8
   

Does this sentence make any sense in English?

 
 
Reply Wed 15 Jul, 2015 10:31 am
Hi guys!!
So, I am a translator from English to Brazilian Portuguese and I am facing a sentence that I am supposed to translate, but I'm not even sure if it makes sense in English at all:

"A dropped object is any item or object that falls or has the potential to fall from height."

I mean, if the object is dropped, it has already fallen, am I right?

Please, let me know if I'm right or wrong to think that this sentence doesn't make sense. If I'm wrong, please explain to me the real meaning of the word dropped.

Thank you so much!!
 
View best answer, chosen by estherara
Ragman
 
  1  
Reply Wed 15 Jul, 2015 10:55 am
@estherara,
Phrase does not make a lot of sense as it's redundant. A dropped object has to be dropped from a height.
estherara
 
  0  
Reply Wed 15 Jul, 2015 11:00 am
@Ragman,
That's what I was thinking about! I have to get in touch to client... Thank you for your feedback!!
0 Replies
 
McTag
 
  1  
Reply Wed 15 Jul, 2015 12:28 pm
@estherara,

You are right, and the sentence is daft.

"Potential to fall" and "dropped" are obviously quite different.
0 Replies
 
dalehileman
 
  2  
Reply Wed 15 Jul, 2015 01:21 pm
@estherara,
A dropped object, Esth, is also one lying there before you but which got there by recently being dropped
0 Replies
 
Tes yeux noirs
  Selected Answer
 
  6  
Reply Wed 15 Jul, 2015 01:58 pm
@estherara,
A dropped object is one which is either falling or has arrived at the end of its fall. If it merely has the potential to fall it might become a dropped object in the future, but it is not yet one. The sentence seems to be an inaccurate explanation of the meaning of "dropped".

McTag
 
  2  
Reply Wed 15 Jul, 2015 03:55 pm
@Tes yeux noirs,

Fair enough.
0 Replies
 
estherara
 
  1  
Reply Wed 15 Jul, 2015 06:50 pm
@Tes yeux noirs,
Thank you very much... I was starting to think I didn't know the meaning of such a well known the verb hahahha
Thank you all who have also given an advice!
Tes yeux noirs
 
  1  
Reply Thu 16 Jul, 2015 01:13 am
@estherara,
Note that not every falling or fallen object was dropped.
Ragman
 
  1  
Reply Thu 16 Jul, 2015 07:07 am
@Tes yeux noirs,
True, that's a good hint. Wait, a hint? That can be dropped, but not fallen.
0 Replies
 
Tes yeux noirs
 
  2  
Reply Thu 16 Jul, 2015 02:23 pm
Of course you could talk about a hypothetical or future dropped object. An object dropped from a high building might injure people on the ground.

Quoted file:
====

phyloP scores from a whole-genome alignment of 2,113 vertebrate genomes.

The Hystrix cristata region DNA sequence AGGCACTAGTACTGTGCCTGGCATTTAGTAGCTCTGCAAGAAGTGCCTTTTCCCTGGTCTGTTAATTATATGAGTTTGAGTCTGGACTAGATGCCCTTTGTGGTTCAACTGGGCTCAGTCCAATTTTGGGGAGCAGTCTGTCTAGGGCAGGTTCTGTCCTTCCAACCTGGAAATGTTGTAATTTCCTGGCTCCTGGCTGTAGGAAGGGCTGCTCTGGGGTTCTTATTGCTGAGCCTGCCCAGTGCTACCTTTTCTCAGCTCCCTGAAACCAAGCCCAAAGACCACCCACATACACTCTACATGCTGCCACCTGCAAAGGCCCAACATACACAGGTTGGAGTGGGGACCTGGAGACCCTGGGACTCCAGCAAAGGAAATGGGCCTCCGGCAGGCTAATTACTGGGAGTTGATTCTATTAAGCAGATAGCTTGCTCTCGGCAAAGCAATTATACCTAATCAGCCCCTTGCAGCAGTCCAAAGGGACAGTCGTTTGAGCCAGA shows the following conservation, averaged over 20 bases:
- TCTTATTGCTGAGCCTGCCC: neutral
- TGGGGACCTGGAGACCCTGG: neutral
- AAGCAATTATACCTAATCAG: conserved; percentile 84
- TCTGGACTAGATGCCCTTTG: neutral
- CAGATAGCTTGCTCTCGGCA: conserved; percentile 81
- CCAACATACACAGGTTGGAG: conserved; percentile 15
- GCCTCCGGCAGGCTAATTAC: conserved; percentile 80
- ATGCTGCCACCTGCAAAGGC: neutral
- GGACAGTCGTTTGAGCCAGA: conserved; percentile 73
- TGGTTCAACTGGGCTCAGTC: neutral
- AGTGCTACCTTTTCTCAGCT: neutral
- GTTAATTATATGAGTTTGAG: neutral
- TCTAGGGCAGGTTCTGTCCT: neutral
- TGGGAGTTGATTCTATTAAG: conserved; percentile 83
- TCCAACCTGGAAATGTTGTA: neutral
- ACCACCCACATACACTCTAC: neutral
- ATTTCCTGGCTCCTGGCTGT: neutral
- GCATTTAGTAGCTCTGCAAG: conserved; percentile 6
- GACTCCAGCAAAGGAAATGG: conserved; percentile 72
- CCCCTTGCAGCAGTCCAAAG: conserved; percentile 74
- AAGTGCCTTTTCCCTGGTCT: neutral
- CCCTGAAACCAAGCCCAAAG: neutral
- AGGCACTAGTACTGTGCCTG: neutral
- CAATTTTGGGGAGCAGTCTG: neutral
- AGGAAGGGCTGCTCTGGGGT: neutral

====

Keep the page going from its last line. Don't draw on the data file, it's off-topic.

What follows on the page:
0 Replies
 
oristarA
 
  0  
Reply Thu 16 Jul, 2015 08:42 pm
Well, I think one of the vital questions is how you name an object that has the potential to fall from height. That is apparently an attempt by the author by using "a dropped object," which, we have now realized, is failed in achieving his goal.
selectmytutor
 
  0  
Reply Fri 17 Jul, 2015 03:48 am
@estherara,
Yes, it has already fallen down.
0 Replies
 
InfraBlue
 
  2  
Reply Fri 17 Jul, 2015 07:08 am
@oristarA,
One could say "a droppable object."
0 Replies
 
oralloy
 
  -1  
Reply Thu 23 Jul, 2015 03:01 am
@estherara,
estherara wrote:
Hi guys!!
So, I am a translator from English to Brazilian Portuguese and I am facing a sentence that I am supposed to translate, but I'm not even sure if it makes sense in English at all:

"A dropped object is any item or object that falls or has the potential to fall from height."

By itself the sentence doesn't make sense.

But it might depend on context. For instance, if you are translating rules for sports or some sort of game, "dropped object" might be a specific term that is being defined. In that case, the sentence might be correct.
McTag
 
  3  
Reply Thu 23 Jul, 2015 03:20 am
@oralloy,

Disagree. A dropped object is an object which has been dropped. That's all.
0 Replies
 
Aging
 
  1  
Reply Sun 8 Nov, 2015 10:48 am
@estherara,
Most people don't relate in a mental sense to gravity. Gravity can be good or bad. It is a law of physics. So how is this related to your question. I would say an object not held securely from a height has the potential of being drawn out of position by gravity and not stopping it's descent until it hits an unmovable object. We don't really drop things , the force of gravity pulls it away.
0 Replies
 
moucon
 
  1  
Reply Fri 19 Feb, 2016 04:49 pm
@estherara,
Hi- you are exactly correct.
'Potential' energy is energy stored, ready to be released. If an object has already been dropped, it has fallen and has released its potential energy - it no longer has any potential. Therefore your sentence should read...

"A 'dropped object' is any item (or object) that HAS FALLEN from any height."

If you want to convey 'the potential to fall'...
'A 'SUSPENDED OBJECT" is any item (or object) that has the potential to fall from any height to a lower elevation.'

Although the cleanest opposite of 'drop' is 'rise'. So you could also say 'A RISEN object is any item that has the potential to fall from any height....

Finally- don't forget "Drop" and "Rise" don't only mean something physical falling from one elevation to another. Scientific readings, musical pitch, wind speed, and many other things can drop and rise.... you can also 'drop' (remove from your schedule) a college course. Good old English ;-)
Gary-Betsworth
 
  1  
Reply Wed 14 Dec, 2016 03:20 am
@moucon,
It's 4AM here, so I'm not going to come up with anything definitive.

I just thought I'd chime in with a similar adjective-noun combination:
"found object," which is something used in found art.

Here, the sense is that something has been discovered (past).

However, "Found Art" is an existing genre of art.

OK, good night!
0 Replies
 
 

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